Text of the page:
WASHINGTON – The U.S. Department of Veterans Affairs (VA)  proposed a rule, Jan. 16, that would implement President Trump’s, May 3, 2018, Executive Order (EO) establishing a White House Faith and Opportunity Initiative, to remove regulatory barriers allowing religious and non-religious organizations equal treatment in VA-supported social service programs.  The proposed rule ensures VA-supported social service programs are implemented in a manner consistent with the Constitution and other applicable federal law.  Under current regulations governing these programs, religious providers of social services — but not other providers of social services — must make referrals under certain circumstances and must post notices regarding this referral procedure. VA’s proposed rule would eliminate religious providers from this requirement.   The current hinderances were not required by any applicable law, and because they were imposed only on religious social service providers, they are in tension with recent Supreme Court precedent regarding nondiscrimination against religious organizations. The proposed rule will foreclose other unequal treatment of religious organizations by ensuring they are not required to provide assurances or notices that are not required of secular organizations.   By compelling religious organizations, but not secular organizations, to post special notices and make referrals, the alternative-provider requirements unequally placed impediments on religious organizations and cast unwarranted suspicion on them.  Additionally, the proposed rule will clarify that religious organizations may apply for awards on the same basis as any other organization and that when VA selects award recipients, VA will not discriminate based on an organization’s religious character. The proposed rule further clarifies that religious organizations participating in VA-supported social service programs retain their independence from the government and may continue to carry out their missions consistent with religious freedom protections in federal law, under the First Amendment.   The proposed rule incorporates the Attorney General’s 2017 Memorandum for All Executive Departments and Agencies, Federal Law Protections for Religious Liberty. That memorandum was issued pursuant to President Trump’s, May 4, 2017, Executive Order Promoting Free Speech and Religious Liberty, which guides all federal administrative agencies and executive departments in complying with federal law.  “Protecting religious liberty is a key part of ensuring Veterans, families and potential partners — no matter their religious beliefs — feel welcome to work with and seek services from VA,” said VA Secretary Robert Wilkie. “These important changes will help us accomplish these important goals.”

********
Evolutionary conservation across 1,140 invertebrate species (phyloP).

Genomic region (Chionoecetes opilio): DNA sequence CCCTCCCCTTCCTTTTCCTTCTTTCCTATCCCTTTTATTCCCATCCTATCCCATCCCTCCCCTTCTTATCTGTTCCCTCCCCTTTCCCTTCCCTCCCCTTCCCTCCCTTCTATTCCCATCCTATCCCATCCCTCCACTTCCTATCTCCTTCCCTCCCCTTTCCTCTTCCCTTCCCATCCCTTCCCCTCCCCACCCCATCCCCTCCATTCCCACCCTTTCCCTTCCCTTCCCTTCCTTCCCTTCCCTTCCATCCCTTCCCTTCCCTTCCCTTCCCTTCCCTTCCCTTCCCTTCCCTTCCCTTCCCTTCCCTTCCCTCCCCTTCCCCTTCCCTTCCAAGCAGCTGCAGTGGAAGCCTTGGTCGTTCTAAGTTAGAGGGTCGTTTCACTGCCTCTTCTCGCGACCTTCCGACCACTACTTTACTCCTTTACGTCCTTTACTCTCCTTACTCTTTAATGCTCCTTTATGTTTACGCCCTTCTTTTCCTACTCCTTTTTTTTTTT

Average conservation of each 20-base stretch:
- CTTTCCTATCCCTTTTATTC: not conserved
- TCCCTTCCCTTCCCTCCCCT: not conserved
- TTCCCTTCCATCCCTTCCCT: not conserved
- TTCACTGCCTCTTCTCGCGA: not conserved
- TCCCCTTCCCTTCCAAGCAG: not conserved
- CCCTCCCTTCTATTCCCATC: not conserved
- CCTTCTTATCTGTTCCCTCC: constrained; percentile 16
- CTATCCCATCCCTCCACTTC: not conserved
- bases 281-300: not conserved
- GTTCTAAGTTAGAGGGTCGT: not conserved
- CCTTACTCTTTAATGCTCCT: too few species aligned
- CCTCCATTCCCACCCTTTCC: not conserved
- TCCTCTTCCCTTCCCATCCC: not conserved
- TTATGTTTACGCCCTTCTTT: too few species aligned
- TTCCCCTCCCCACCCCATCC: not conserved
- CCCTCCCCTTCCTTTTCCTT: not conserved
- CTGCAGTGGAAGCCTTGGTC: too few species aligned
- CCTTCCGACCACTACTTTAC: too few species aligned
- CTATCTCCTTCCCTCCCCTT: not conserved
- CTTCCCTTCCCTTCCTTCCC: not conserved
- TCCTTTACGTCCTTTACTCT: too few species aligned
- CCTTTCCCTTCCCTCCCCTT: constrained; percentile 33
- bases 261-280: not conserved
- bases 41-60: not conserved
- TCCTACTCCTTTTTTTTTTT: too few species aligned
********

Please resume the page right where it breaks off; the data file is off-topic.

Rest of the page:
The Mission Continues helps Veterans and other service members continue their service after serving in uniform. Utilizing skills developed in the military, Veteran volunteers deploy to work alongside other non-profit groups to make improvements in under-resourced communities. The Mission Continues Core Values The non-profit centers their work around five core values: Work Hard Trust Learn and Grow Respect Have Fun These values influence how the organization and its volunteers operate. Who Can Volunteer? Thousands of volunteers throughout the country work with The Mission Continues every year. Volunteering opportunities are open to Veterans, National Guard and reserve members; some are open to civilians. The organization offers programs for volunteers to help communities, including deployment groups that work in a particular city. These groups work on various projects, including helping to renovate schools and clean up parks, as well as working with organizations like The Boys and Girls Club of America. Leaders of Social Change One of the leading training programs offered, the Service Leadership Corps, prepares volunteers to become community-based leaders of social change. The program requires an application and Veterans must commit to three to five hours per week for approximately six months, along with attending four weekend sessions. The program pays for travel, meals and lodging for these four sessions. In addition, volunteers must reside in a metro area of a city where the organization operates in and meet certain requirements relating to their service record. Professional Development Grants are available for qualifying members who complete the Service Leadership Corps program. There are also job openings offered by The Mission Continues, with over 50% of their employees being Veterans. Connect with other Veterans Volunteering with The Mission Continues provides many benefits. Veterans use skills developed from the military to help a community while making connections with other Veterans and those in their area. Volunteers also build on communication and resilience skills throughout their work. Learn more at:  The sharing of any non-VA information does not constitute an endorsement of products and services on part of the VA. Written by Isabel Nulter and graphics designed by Austin Waters, student interns working with VA’s Digital Media Engagement team.